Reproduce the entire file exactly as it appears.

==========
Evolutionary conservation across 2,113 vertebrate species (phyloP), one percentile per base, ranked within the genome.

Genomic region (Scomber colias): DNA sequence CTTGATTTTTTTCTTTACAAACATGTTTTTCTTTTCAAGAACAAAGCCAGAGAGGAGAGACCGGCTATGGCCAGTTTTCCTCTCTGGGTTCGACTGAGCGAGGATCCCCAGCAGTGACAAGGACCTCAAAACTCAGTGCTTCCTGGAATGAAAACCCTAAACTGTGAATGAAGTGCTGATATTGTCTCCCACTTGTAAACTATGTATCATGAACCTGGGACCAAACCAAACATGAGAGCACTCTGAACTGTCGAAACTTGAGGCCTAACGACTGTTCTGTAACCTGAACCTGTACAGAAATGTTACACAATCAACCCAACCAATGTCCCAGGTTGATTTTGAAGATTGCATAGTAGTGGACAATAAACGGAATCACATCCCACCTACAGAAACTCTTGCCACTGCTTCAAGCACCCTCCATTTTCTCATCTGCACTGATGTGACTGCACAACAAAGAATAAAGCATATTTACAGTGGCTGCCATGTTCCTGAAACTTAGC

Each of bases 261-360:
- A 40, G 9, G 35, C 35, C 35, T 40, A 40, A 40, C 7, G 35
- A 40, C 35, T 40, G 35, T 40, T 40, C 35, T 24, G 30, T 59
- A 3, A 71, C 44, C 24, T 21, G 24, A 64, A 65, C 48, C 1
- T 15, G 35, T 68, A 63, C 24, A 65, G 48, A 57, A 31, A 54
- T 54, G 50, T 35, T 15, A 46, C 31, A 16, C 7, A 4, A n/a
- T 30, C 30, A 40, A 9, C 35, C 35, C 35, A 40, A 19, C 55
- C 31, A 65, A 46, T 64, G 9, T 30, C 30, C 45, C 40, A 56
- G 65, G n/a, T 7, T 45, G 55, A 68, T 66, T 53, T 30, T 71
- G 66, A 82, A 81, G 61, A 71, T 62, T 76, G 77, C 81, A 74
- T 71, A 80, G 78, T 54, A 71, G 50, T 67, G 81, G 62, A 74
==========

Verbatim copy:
Evolutionary conservation across 2,113 vertebrate species (phyloP), one percentile per base, ranked within the genome.

Genomic region (Scomber colias): DNA sequence CTTGATTTTTTTCTTTACAAACATGTTTTTCTTTTCAAGAACAAAGCCAGAGAGGAGAGACCGGCTATGGCCAGTTTTCCTCTCTGGGTTCGACTGAGCGAGGATCCCCAGCAGTGACAAGGACCTCAAAACTCAGTGCTTCCTGGAATGAAAACCCTAAACTGTGAATGAAGTGCTGATATTGTCTCCCACTTGTAAACTATGTATCATGAACCTGGGACCAAACCAAACATGAGAGCACTCTGAACTGTCGAAACTTGAGGCCTAACGACTGTTCTGTAACCTGAACCTGTACAGAAATGTTACACAATCAACCCAACCAATGTCCCAGGTTGATTTTGAAGATTGCATAGTAGTGGACAATAAACGGAATCACATCCCACCTACAGAAACTCTTGCCACTGCTTCAAGCACCCTCCATTTTCTCATCTGCACTGATGTGACTGCACAACAAAGAATAAAGCATATTTACAGTGGCTGCCATGTTCCTGAAACTTAGC

Each of bases 261-360:
- A 40, G 9, G 35, C 35, C 35, T 40, A 40, A 40, C 7, G 35
- A 40, C 35, T 40, G 35, T 40, T 40, C 35, T 24, G 30, T 59
- A 3, A 71, C 44, C 24, T 21, G 24, A 64, A 65, C 48, C 1
- T 15, G 35, T 68, A 63, C 24, A 65, G 48, A 57, A 31, A 54
- T 54, G 50, T 35, T 15, A 46, C 31, A 16, C 7, A 4, A n/a
- T 30, C 30, A 40, A 9, C 35, C 35, C 35, A 40, A 19, C 55
- C 31, A 65, A 46, T 64, G 9, T 30, C 30, C 45, C 40, A 56
- G 65, G n/a, T 7, T 45, G 55, A 68, T 66, T 53, T 30, T 71
- G 66, A 82, A 81, G 61, A 71, T 62, T 76, G 77, C 81, A 74
- T 71, A 80, G 78, T 54, A 71, G 50, T 67, G 81, G 62, A 74